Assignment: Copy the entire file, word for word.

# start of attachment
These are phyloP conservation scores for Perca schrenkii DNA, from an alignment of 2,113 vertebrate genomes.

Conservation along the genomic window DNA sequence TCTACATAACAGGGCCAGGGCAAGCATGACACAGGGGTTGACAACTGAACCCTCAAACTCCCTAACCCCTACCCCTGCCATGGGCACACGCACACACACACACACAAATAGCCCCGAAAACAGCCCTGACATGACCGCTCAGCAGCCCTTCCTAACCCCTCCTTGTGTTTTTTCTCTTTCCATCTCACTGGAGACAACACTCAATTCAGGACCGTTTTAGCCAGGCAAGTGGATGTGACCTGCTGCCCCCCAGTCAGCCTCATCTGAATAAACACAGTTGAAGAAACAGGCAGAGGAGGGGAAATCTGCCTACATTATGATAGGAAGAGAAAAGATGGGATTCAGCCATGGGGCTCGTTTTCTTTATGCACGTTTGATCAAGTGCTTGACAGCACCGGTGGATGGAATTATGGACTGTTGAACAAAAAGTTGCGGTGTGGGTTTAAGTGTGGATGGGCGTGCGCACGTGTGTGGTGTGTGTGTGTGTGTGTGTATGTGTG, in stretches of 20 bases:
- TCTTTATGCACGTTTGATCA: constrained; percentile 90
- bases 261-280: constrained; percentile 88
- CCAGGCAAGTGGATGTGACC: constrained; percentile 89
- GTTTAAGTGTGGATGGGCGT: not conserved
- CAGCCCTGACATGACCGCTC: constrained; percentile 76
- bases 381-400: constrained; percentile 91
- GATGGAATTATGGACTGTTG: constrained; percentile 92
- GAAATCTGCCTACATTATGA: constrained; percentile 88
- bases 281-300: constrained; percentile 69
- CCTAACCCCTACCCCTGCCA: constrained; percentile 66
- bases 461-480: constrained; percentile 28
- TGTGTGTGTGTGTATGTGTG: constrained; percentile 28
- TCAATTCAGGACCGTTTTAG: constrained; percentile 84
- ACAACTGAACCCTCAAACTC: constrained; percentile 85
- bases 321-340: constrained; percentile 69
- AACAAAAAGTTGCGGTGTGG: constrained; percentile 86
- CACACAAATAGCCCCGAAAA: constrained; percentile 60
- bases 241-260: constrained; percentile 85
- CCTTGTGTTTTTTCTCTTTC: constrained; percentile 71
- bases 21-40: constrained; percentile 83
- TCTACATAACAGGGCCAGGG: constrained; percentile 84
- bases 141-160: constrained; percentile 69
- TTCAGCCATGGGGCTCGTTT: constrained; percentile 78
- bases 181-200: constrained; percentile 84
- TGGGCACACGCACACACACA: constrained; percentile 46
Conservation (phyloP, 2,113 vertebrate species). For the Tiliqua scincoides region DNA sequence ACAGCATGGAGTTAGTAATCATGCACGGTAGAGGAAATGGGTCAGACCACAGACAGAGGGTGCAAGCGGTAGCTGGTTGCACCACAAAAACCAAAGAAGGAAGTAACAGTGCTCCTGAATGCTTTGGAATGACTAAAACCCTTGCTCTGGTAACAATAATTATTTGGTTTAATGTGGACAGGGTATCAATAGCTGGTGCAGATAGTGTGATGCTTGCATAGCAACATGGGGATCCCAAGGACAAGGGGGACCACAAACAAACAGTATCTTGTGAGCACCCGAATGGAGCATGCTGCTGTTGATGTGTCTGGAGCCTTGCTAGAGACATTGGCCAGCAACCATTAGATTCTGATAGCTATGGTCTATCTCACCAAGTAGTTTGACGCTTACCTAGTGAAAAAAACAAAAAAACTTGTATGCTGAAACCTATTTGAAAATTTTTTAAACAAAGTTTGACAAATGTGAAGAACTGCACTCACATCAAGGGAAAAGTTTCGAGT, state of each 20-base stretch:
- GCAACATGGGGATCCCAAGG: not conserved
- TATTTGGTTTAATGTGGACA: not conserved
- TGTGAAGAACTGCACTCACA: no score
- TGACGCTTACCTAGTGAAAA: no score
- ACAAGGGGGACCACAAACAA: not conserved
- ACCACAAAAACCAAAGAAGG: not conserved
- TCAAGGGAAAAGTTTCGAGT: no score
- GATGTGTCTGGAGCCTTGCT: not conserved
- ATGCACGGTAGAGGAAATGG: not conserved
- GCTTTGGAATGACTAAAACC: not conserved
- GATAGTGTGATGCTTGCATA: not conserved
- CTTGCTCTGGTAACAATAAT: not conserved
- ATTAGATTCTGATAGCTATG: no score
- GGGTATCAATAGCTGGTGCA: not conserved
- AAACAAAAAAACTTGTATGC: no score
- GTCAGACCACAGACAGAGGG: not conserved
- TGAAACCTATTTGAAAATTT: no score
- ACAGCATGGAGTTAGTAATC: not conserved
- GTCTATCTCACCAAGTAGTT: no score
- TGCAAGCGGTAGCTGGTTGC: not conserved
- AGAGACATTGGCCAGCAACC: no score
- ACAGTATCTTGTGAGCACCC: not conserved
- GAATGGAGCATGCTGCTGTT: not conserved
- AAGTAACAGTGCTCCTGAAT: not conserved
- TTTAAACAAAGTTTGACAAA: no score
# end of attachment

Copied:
These are phyloP conservation scores for Perca schrenkii DNA, from an alignment of 2,113 vertebrate genomes.

Conservation along the genomic window DNA sequence TCTACATAACAGGGCCAGGGCAAGCATGACACAGGGGTTGACAACTGAACCCTCAAACTCCCTAACCCCTACCCCTGCCATGGGCACACGCACACACACACACACAAATAGCCCCGAAAACAGCCCTGACATGACCGCTCAGCAGCCCTTCCTAACCCCTCCTTGTGTTTTTTCTCTTTCCATCTCACTGGAGACAACACTCAATTCAGGACCGTTTTAGCCAGGCAAGTGGATGTGACCTGCTGCCCCCCAGTCAGCCTCATCTGAATAAACACAGTTGAAGAAACAGGCAGAGGAGGGGAAATCTGCCTACATTATGATAGGAAGAGAAAAGATGGGATTCAGCCATGGGGCTCGTTTTCTTTATGCACGTTTGATCAAGTGCTTGACAGCACCGGTGGATGGAATTATGGACTGTTGAACAAAAAGTTGCGGTGTGGGTTTAAGTGTGGATGGGCGTGCGCACGTGTGTGGTGTGTGTGTGTGTGTGTGTATGTGTG, in stretches of 20 bases:
- TCTTTATGCACGTTTGATCA: constrained; percentile 90
- bases 261-280: constrained; percentile 88
- CCAGGCAAGTGGATGTGACC: constrained; percentile 89
- GTTTAAGTGTGGATGGGCGT: not conserved
- CAGCCCTGACATGACCGCTC: constrained; percentile 76
- bases 381-400: constrained; percentile 91
- GATGGAATTATGGACTGTTG: constrained; percentile 92
- GAAATCTGCCTACATTATGA: constrained; percentile 88
- bases 281-300: constrained; percentile 69
- CCTAACCCCTACCCCTGCCA: constrained; percentile 66
- bases 461-480: constrained; percentile 28
- TGTGTGTGTGTGTATGTGTG: constrained; percentile 28
- TCAATTCAGGACCGTTTTAG: constrained; percentile 84
- ACAACTGAACCCTCAAACTC: constrained; percentile 85
- bases 321-340: constrained; percentile 69
- AACAAAAAGTTGCGGTGTGG: constrained; percentile 86
- CACACAAATAGCCCCGAAAA: constrained; percentile 60
- bases 241-260: constrained; percentile 85
- CCTTGTGTTTTTTCTCTTTC: constrained; percentile 71
- bases 21-40: constrained; percentile 83
- TCTACATAACAGGGCCAGGG: constrained; percentile 84
- bases 141-160: constrained; percentile 69
- TTCAGCCATGGGGCTCGTTT: constrained; percentile 78
- bases 181-200: constrained; percentile 84
- TGGGCACACGCACACACACA: constrained; percentile 46
Conservation (phyloP, 2,113 vertebrate species). For the Tiliqua scincoides region DNA sequence ACAGCATGGAGTTAGTAATCATGCACGGTAGAGGAAATGGGTCAGACCACAGACAGAGGGTGCAAGCGGTAGCTGGTTGCACCACAAAAACCAAAGAAGGAAGTAACAGTGCTCCTGAATGCTTTGGAATGACTAAAACCCTTGCTCTGGTAACAATAATTATTTGGTTTAATGTGGACAGGGTATCAATAGCTGGTGCAGATAGTGTGATGCTTGCATAGCAACATGGGGATCCCAAGGACAAGGGGGACCACAAACAAACAGTATCTTGTGAGCACCCGAATGGAGCATGCTGCTGTTGATGTGTCTGGAGCCTTGCTAGAGACATTGGCCAGCAACCATTAGATTCTGATAGCTATGGTCTATCTCACCAAGTAGTTTGACGCTTACCTAGTGAAAAAAACAAAAAAACTTGTATGCTGAAACCTATTTGAAAATTTTTTAAACAAAGTTTGACAAATGTGAAGAACTGCACTCACATCAAGGGAAAAGTTTCGAGT, state of each 20-base stretch:
- GCAACATGGGGATCCCAAGG: not conserved
- TATTTGGTTTAATGTGGACA: not conserved
- TGTGAAGAACTGCACTCACA: no score
- TGACGCTTACCTAGTGAAAA: no score
- ACAAGGGGGACCACAAACAA: not conserved
- ACCACAAAAACCAAAGAAGG: not conserved
- TCAAGGGAAAAGTTTCGAGT: no score
- GATGTGTCTGGAGCCTTGCT: not conserved
- ATGCACGGTAGAGGAAATGG: not conserved
- GCTTTGGAATGACTAAAACC: not conserved
- GATAGTGTGATGCTTGCATA: not conserved
- CTTGCTCTGGTAACAATAAT: not conserved
- ATTAGATTCTGATAGCTATG: no score
- GGGTATCAATAGCTGGTGCA: not conserved
- AAACAAAAAAACTTGTATGC: no score
- GTCAGACCACAGACAGAGGG: not conserved
- TGAAACCTATTTGAAAATTT: no score
- ACAGCATGGAGTTAGTAATC: not conserved
- GTCTATCTCACCAAGTAGTT: no score
- TGCAAGCGGTAGCTGGTTGC: not conserved
- AGAGACATTGGCCAGCAACC: no score
- ACAGTATCTTGTGAGCACCC: not conserved
- GAATGGAGCATGCTGCTGTT: not conserved
- AAGTAACAGTGCTCCTGAAT: not conserved
- TTTAAACAAAGTTTGACAAA: no score